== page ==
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What is the difference between tuning and voicing?
What is good tone?
Does my piano need voicing?
How does a technician voice a piano?
Getting the most enjoyment from your piano
Picture of good hammer shape
Picture of worn hammer shape
Every piano has its own unique sound. One might be described as 'glassy,'
another as 'warm'. One might have a 'full singing' tone, and yet another
sounds 'thin.' Although the original design establishes the basic character
of your piano's tone, your technician can modify it to better suit your taste
or restore its original tone if it has deteriorated with age. The process
of modifying a piano's tone is called voicing.
Tuning is the adjustment of the tension of all of your piano's 220 (or more)
strings to the correct pitch or frequency. This ensures that notes played
in a musical interval (octaves, chords, etc.) will sound in harmony.
Voicing is the adjustment of a piano's tone or quality of sound. Tone can
be changed without affecting the pitch. For example, turning the bass or
treble knobs on your stereo changes the tone but does not alter the notes
the musician recorded. A skilled piano technician can voice a piano to change
its tonal personality from mellow to bright or robust to delicate. The degree
of change possible depends upon the piano's design and condition.
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Tone varies, even among pianos of the same make and model. No matter what
its size or cost, any good piano should provide a wide range of tone, from
soft and sweet to loud and bright. The tone should be even from the lowest
to the highest notes. Most of all, it should sound musical.
What does the perfect piano tone sound like? There is no single answer, because
everyone's taste varies. Also, certain tonal characteristics are more suited
to specific styles of music. A bright, lively tone might be best for jazz,
whereas you might prefer a rich and dark sound for Beethoven's music. There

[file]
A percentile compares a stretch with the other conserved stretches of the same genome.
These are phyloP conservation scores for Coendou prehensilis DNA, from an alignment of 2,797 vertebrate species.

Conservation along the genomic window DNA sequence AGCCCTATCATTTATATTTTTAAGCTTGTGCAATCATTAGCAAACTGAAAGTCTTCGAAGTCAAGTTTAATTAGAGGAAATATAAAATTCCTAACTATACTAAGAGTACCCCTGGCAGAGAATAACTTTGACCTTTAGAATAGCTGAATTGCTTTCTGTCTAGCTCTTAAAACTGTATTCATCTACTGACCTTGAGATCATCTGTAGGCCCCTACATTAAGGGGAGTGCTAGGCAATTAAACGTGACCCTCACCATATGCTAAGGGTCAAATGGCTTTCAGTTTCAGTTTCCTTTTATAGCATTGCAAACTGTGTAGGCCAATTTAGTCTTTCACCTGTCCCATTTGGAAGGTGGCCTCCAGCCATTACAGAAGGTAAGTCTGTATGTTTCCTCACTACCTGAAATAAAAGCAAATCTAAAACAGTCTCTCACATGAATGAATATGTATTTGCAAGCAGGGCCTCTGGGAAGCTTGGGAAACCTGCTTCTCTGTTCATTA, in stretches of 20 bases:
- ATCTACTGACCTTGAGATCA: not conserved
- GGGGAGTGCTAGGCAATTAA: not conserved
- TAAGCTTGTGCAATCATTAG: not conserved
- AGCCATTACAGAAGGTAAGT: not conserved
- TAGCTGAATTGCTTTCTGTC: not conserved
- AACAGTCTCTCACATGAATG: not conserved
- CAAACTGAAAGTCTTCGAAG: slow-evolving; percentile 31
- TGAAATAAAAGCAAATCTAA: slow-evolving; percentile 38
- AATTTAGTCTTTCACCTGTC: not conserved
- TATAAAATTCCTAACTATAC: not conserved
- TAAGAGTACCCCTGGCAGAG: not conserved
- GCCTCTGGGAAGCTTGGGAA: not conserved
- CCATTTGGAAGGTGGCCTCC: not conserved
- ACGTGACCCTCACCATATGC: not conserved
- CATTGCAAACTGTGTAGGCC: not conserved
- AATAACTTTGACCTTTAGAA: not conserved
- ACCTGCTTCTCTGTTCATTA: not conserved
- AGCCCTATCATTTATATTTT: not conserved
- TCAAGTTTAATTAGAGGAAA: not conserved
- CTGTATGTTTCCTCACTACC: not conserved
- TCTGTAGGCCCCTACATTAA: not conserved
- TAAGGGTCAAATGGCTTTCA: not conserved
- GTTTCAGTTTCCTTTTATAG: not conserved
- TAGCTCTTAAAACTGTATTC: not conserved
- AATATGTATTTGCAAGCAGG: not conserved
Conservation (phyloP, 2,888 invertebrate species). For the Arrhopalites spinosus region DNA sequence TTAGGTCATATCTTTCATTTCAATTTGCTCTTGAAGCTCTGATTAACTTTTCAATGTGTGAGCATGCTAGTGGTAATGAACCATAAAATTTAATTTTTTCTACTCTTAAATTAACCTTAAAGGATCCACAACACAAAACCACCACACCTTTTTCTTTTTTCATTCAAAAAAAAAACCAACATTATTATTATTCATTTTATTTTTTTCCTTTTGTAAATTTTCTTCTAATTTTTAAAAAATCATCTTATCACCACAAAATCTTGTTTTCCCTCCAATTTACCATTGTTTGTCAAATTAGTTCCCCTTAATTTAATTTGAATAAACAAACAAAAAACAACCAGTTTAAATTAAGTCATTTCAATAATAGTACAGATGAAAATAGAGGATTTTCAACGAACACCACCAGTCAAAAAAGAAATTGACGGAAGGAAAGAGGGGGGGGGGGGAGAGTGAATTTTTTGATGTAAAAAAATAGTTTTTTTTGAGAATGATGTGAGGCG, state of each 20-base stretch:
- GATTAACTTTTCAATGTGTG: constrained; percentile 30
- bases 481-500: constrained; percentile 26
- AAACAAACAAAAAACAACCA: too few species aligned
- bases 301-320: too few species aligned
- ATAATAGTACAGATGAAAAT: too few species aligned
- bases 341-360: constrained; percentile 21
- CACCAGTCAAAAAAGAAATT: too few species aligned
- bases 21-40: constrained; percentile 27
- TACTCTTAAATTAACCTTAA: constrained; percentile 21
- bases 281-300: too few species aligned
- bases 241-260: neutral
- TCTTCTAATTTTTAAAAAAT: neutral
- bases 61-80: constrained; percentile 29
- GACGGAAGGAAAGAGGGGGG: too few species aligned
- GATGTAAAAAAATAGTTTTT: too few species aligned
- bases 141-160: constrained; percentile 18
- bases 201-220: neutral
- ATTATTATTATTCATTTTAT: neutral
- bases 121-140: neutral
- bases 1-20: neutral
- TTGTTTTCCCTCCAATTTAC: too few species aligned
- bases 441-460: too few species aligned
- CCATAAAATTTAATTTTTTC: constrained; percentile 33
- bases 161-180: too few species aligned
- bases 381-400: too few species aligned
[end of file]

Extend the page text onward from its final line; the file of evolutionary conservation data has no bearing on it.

are many different sizes and models of piano available in the market place;
you chose your piano because it sounded good to you.
But a piano's tone changes with use. As the hammers wear and compact, the
tone often becomes too bright and harsh, robbing the pianist of the ability
to produce a sweet sound. As parts wear, the regulation (adjustment of the
mechanical parts that transmit motion from the fingers to the hammers) becomes
uneven, and the pianist loses control over volume and tone. This is most
noticeable in quiet playing. A delicate pianissimo passage becomes very difficult
or impossible to play, and some keys may not sound at all if played very
Aging of the piano's strings and structure also can diminish its tone.
Other factors that affect the sound you hear from your piano are:
ROOM ACOUSTICS -- Hard shiny surfaces such as windows and bare floors reflect
high frequencies, making a piano sound bright and loud. High ceilings or
large adjoining rooms add resonance. Rugs and upholstered furniture soften
tone and add warmth.
THE LID -- Both grands and verticals sound louder and brighter if the lid
YOU -- Your ears are sensitive, and will perceive sound differently if you
have spent all day in a quiet office or at a loud construction site.
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Your piano may benefit from voicing if:
Your piano sounds different than when you purchased it.
You don't like the sound even after it has been tuned.
Tone varies radically from note to note.
You cannot achieve a range of tone (mellow to bright) at different volumes.
The piano has lost its ability to play softly.
Before deciding if a new piano needs voicing, make sure it is well-tuned
and well-regulated. Then, play a wide variety of music on it. Most voicing
procedures are long-lasting, so give yourself some time to explore the sound